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Debate: Has middle-class activism made politicians irrelevant?
December 11, 2008 17:58 IST
Last Updated: December 11, 2008 19:07 IST
"There can be little doubt their anger has got the government rattled, but unless the middle classes join politics in some way, sustaining their movement won't be easy," says Milind Deora [Images] Lok Sabha MP of the Congress Party
"As the middle class gets bigger, its interests will take centrestage--in any case, it will keep us on our toes. But if this is to be sustained, the middle class needs to join the process of politics."
"There can be little doubt that the kind of reaction and involvement of the upper and middle classes that we saw after the Mumbai terrorist attacks is a good thing. It has forced the political class, of which I am a member, to be more vigilant and made them aware that they cannot take the people for granted. The middle classes may have done this because the terror attacks have come a lot closer to home, but what is more important is their reaction, and not the reason for their behaviour. While middle class issues have always been important in cities like Delhi [Images], Bangalore and Mumbai, it is obvious that middle class issues will start taking centrestage in other parts of the country as well, as their numbers increase and all figures show the middle classes are growing much faster than other groups of people are."
"But I would like to take this opportunity to make a few additional points. Due to their extreme anger and hurt, perhaps, the middle and upper classes gathered at the Gateway of India [Images] were not able to come out with a coherent strategy, arguments and debate. I would have liked them to react by asking the government for what it planned to do on the issue of terror camps in Pakistan, on the issue of a single federal agency, of why the Mumbai police was ill-equipped, of whether a Department of Homeland Security would be a better idea, of what Obama [Images] needs to do; instead the slogans were about whether we should pay taxes, about bombing Pakistan, about whether we should vote. When these classes talk of bombing Pakistan, they have to be aware of what the final consequences of this will be--for instance, is breaking up Pakistan in India's interests? This is the elite of the nation, these are educated people who can teach us all several things."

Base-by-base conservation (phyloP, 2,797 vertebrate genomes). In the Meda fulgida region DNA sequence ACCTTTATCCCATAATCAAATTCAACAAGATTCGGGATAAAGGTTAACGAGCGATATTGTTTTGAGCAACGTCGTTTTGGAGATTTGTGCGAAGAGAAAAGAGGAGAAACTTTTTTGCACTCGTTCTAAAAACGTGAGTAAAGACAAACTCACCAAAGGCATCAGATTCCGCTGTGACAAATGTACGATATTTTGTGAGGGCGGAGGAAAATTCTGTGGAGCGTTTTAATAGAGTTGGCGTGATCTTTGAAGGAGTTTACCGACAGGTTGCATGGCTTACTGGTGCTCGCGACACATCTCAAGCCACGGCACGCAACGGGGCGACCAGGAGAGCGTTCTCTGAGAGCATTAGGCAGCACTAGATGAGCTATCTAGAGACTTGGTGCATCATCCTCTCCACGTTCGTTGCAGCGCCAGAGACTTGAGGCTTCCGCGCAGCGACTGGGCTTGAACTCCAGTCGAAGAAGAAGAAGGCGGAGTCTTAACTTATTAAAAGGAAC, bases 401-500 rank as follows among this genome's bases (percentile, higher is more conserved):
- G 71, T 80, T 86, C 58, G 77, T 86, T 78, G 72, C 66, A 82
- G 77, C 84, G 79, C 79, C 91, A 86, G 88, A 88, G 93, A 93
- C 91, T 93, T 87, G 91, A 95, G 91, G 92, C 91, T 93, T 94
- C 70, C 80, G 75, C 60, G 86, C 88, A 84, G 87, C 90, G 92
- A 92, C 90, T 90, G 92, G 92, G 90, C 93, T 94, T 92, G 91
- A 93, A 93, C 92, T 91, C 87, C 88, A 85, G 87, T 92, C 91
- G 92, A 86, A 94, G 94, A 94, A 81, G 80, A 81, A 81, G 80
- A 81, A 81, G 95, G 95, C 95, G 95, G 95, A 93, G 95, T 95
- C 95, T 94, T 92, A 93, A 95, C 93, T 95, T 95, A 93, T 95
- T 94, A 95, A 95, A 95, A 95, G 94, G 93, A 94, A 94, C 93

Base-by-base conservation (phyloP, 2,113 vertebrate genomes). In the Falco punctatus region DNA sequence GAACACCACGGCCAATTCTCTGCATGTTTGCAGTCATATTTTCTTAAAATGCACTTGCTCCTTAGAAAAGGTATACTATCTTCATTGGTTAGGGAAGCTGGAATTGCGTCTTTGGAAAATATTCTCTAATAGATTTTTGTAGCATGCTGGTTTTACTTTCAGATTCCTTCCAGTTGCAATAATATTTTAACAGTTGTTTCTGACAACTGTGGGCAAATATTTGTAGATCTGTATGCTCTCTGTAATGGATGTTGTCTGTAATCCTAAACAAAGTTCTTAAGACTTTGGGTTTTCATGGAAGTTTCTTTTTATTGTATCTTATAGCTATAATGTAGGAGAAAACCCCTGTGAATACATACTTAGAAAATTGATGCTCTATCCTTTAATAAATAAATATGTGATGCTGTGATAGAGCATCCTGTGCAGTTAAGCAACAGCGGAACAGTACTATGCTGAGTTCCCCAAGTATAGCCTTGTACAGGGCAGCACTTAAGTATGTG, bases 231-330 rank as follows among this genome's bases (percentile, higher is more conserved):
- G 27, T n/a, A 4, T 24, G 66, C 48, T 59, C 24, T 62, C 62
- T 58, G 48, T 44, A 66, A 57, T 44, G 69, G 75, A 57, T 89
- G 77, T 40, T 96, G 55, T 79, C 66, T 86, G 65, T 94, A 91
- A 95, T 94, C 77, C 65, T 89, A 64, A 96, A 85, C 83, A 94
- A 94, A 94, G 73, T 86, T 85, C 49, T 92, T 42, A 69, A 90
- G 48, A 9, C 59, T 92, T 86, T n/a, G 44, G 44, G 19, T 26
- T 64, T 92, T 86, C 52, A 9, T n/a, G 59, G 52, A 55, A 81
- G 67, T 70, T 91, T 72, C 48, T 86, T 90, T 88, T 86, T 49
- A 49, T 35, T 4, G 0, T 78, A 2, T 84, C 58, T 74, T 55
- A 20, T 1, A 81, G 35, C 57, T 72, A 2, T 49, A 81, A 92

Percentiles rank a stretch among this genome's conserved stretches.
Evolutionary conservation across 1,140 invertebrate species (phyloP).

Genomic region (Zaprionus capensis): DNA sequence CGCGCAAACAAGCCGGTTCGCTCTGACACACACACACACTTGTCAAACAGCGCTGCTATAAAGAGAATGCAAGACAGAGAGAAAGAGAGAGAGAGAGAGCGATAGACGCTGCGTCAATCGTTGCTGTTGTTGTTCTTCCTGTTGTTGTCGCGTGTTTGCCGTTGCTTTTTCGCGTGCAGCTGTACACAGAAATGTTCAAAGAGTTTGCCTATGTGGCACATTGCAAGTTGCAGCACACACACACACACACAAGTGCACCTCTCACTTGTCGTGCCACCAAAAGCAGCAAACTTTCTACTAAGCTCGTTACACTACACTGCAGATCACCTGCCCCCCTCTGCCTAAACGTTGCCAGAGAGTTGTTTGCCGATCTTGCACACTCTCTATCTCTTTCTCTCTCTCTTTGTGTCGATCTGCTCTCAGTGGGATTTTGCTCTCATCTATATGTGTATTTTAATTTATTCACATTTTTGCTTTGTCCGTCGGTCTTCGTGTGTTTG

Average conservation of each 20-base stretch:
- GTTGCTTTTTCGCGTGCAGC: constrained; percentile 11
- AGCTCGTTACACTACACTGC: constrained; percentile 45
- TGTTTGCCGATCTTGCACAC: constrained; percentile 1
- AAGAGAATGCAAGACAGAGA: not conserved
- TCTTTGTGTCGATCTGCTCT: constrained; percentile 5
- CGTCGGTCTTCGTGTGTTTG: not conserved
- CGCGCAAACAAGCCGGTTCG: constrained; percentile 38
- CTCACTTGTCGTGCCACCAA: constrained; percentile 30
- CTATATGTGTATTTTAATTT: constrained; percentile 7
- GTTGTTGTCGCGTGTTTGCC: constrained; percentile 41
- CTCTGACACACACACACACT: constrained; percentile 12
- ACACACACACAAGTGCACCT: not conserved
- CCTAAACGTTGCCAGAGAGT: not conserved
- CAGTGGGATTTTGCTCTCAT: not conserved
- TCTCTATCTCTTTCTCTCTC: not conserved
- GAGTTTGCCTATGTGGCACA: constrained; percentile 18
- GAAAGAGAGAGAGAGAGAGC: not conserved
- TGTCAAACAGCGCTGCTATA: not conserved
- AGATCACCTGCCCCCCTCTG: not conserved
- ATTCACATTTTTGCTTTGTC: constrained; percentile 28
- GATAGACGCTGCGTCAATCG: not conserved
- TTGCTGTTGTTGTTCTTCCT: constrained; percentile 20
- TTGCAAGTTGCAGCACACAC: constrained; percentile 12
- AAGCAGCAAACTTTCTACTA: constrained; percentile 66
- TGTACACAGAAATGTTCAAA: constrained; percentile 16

India's educated classes come out on the streets, it is important that we all work together to bring about change."
"Perhaps I'm being harsh since the circumstances were so completely different from what we've imagined in even our worst nightmare. But if the middle classes have to become part of the process of putting pressure on the political class, we have to get the debate back on track--if this doesn't happen, the middle and upper classes will lose the clout they just demonstrated to us."
"Also, since politics is eventually about numbers, the middle classes need to get out there and vote if they are to be counted--if as many came out to vote in Bandra as they do in Dharavi, there can be little doubt their impact would be different. At the end of the day, democracy will move on, good people will get elected and bad people will get elected; episodic protests of this kind keep us on our toes, but they cannot be sustained beyond a point; the middle and upper classes need to join the process of politics if their impact has to be long-term. That said, when